Also worth noting: New York has played 14 games in its first two series. Since the NHL playoffs expanded beyond two rounds in 1968, no team has won the Stanley Cup after playing the maximum 14 games in the opening rounds.

3. The goalies.

As two of the longest-tenured starters in the East, Brodeur and Henrik Lundqvist have developed a friendly rivalry with one another. (The fact they play across the Hudson River from each other doesn’t hurt, either.) Individually, both have plenty at stake.

For Lundqvist, this is the crowning achievement of his career — while he’s enjoyed plenty of regular season success, he’s never played in a conference final.

For Brodeur, it could be his last kick at the can — he just turned 40 last week and his six-year, $31.2 million contract expires on July 1.

Records (reg. season)

No. 1 New York: 51-24-7, 109 points (1st in Atlantic) | No. 6 New Jersey: 48-28-6, 102 points (4th in Atlantic).

Leading playoff scorers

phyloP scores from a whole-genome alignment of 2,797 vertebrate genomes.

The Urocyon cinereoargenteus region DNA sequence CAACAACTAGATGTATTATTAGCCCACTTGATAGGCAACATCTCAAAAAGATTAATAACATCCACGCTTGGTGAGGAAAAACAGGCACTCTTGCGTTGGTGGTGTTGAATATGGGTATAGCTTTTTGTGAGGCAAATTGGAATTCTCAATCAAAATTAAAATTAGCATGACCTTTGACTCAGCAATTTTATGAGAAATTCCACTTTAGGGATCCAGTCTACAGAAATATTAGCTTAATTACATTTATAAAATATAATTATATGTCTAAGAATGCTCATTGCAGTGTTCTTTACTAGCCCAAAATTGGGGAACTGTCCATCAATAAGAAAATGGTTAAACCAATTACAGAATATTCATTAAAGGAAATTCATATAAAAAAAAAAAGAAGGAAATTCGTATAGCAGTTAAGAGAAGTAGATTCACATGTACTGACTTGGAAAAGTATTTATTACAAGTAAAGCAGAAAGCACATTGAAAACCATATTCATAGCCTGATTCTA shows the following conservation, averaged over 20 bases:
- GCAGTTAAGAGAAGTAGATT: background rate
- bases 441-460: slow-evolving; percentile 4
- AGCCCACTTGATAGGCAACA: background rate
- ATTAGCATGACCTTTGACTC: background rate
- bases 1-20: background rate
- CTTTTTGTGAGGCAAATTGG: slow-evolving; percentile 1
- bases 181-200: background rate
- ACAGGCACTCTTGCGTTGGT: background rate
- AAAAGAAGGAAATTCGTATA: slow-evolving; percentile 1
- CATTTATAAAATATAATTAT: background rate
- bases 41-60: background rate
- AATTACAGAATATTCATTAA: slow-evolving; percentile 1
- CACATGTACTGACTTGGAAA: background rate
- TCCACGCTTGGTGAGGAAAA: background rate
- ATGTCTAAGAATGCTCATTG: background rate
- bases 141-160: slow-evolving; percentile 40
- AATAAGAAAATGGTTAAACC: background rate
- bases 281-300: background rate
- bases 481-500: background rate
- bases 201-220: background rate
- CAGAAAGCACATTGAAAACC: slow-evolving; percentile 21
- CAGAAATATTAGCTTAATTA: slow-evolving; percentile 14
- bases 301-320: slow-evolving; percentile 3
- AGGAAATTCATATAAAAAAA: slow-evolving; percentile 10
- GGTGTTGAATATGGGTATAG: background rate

New York: Brad Richards (6G-5A-11PTS) | New Jersey: Ilya Kovalchuk (5G-7A-12PTS)

Starting goalies

New York: Henrik Lundqvist (7-6, 1.73 GAA) | Washington: Martin Brodeur (8-3, 2.05 GAA)

Head-to-head

Season series tied 3-3

Dec. 20: New York 4, at New Jersey 1
Jan. 31: at New Jersey 4, New York 3, SO
Feb. 7: New Jersey 1, at New York 0
Feb. 27: at New York 2, New Jersey 0
Mar. 6: at New Jersey 4, New York 1
Mar. 19: at New York 4, New Jersey 2

Playoff history

New York leads 4-1

1992: New York 4-3 (Patrick Division semis)
1994: New York 4-3 (Eastern Conference finals)
1997: New York 4-1 (Eastern Conference semis)
2006: New Jersey 4-0 (Eastern Conference quarters)
2008: New York 4-1 (Eastern Conference quarters)

2012 playoffs

New York: Def. Ottawa 4-3 (EC quarters), Def. Washington 4-3 (EC semis) | New Jersey: Def. Florida 4-3 (EC quarters), Def. Philadelphia 4-1 (EC semis)

2011 playoffs

New York: Lost to Washington 4-1 (EC quarters) | New Jersey: Did not qualify.

Stanley Cups

New York: Four (1928, 1933, 1940, 1994) | New Jersey: Three (1995, 2000, 2003)

Injuries